"I'm all right," said The Cowboy.

God knocked on the door. There was a shuffling within the apartment and then the door slowly opened. Behind the door stood The Cowboy's father, looking just as he had the last time The Cowboy had seen him.

"Hello, son," said the old man.

"Hello, pa," said The Cowboy.

"Tried the whole vengeance thing, did you?" asked the old man. The Cowboy nodded. "I always thought that was a load of malarkey." The Cowboy cleared his throat.

"I know," he said, and pulled his hat down low over his eyes.

"Well, come on in," said the old man as he shuffled into the apartment. The old man sat in a Barcalounger and nodded The Cowboy towards the sofa. As The Cowboy sat down the old man turned on the television. "They got a system up here let's you watch anything that's ever been made!" the old man said. "You ever watched Lost?"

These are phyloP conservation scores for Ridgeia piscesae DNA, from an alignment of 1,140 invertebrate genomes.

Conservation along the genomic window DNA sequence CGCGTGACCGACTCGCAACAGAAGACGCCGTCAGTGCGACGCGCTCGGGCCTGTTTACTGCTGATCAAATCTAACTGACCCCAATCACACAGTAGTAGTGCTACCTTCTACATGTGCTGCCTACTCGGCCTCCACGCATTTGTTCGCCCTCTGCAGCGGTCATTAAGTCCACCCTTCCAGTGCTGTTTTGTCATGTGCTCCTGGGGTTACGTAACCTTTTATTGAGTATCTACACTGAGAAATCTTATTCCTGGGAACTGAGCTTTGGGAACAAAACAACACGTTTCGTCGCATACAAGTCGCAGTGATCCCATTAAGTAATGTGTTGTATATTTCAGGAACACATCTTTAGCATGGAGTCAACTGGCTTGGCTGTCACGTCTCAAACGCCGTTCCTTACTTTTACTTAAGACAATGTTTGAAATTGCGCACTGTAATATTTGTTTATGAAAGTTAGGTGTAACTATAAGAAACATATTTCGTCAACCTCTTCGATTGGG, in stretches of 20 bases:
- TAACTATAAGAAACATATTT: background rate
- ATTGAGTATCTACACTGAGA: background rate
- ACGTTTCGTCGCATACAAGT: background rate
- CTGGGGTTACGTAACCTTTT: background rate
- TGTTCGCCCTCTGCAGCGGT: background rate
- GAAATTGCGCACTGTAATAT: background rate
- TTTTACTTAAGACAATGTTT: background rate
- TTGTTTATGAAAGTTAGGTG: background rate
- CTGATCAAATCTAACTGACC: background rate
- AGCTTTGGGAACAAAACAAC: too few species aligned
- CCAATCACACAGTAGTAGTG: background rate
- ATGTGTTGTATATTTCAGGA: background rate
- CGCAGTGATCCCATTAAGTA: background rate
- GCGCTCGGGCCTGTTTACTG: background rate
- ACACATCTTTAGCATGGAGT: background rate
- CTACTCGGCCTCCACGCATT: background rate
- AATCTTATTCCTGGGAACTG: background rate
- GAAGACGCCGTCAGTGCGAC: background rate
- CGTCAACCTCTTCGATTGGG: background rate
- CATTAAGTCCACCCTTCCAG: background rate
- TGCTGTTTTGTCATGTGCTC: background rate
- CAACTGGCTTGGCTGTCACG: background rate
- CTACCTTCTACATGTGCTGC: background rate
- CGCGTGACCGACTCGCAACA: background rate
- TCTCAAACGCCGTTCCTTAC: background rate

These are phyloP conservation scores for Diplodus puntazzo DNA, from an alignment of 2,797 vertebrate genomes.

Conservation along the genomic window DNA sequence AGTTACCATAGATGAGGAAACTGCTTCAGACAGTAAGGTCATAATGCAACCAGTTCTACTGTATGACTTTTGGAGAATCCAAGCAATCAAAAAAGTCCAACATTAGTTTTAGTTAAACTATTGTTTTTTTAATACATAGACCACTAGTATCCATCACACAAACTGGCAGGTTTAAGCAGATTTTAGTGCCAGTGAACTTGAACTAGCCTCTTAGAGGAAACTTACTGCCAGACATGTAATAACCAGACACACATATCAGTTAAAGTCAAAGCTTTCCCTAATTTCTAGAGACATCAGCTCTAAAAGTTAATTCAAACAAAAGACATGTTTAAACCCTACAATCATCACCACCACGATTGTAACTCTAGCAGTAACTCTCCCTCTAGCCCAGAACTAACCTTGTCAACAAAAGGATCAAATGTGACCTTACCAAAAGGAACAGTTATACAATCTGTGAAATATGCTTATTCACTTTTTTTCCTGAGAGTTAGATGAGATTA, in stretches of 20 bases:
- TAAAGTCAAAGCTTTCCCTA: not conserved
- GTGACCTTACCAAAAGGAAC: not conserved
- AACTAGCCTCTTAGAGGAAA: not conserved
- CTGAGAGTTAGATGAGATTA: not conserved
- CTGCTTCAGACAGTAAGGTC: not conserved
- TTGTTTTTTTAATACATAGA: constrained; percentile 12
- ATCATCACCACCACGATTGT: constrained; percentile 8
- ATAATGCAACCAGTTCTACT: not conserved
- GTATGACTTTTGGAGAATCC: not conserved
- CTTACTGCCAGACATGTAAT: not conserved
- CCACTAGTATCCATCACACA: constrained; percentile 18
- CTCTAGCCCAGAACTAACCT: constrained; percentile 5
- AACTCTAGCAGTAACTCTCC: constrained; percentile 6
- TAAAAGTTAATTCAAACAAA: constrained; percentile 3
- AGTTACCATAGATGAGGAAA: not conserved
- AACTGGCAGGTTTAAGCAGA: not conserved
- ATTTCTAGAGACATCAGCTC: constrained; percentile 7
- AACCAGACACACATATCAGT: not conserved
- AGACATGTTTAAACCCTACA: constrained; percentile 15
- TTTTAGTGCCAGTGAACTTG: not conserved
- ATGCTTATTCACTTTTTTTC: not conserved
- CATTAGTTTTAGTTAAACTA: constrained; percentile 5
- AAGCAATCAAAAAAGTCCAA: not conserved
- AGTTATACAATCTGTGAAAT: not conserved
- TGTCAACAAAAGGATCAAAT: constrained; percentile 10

"They got Bonanza?" asked The Cowboy.

"Bonanza? Hell, you've seen every episode of that damn show twenty times! I'm talking about Lost!"

"I'll give it a shot," said The Cowboy. He kicked off his boots and put his feet up on the table. God smiled and closed the door behind him.

"You'll like Jack," said the old man. "He's a pistol."


Peggy Herschel sat in a café and looked out at the cold wet morning. She sipped her coffee and thought about Stan Parks. She was having an affair with him. Cheating on her husband of ten years with him. She had no idea why. She’d started an affair because the passion had gone out of her marriage, but she realized only this morning that there was no passion with Stan, either. She had traded out a dull and predictable boredom for a new and varied boredom. What a dull, sad old woman I’ve become, thought Peggy. She took her idea pad from her purse and flipped it open. She took the pen from the metal spirals at the top of the pad and jotted down a note. "Woman has affair, is bored." At least she’d have something to write about when she got home. Thank god for my writing, she thought, if it weren’t for my vivid imagination I don’t know how I’d get through this chore of a life.

The door to the café burst inward. A man in an expensive suit ran into the shop, a briefcase attached to his arm by handcuffs.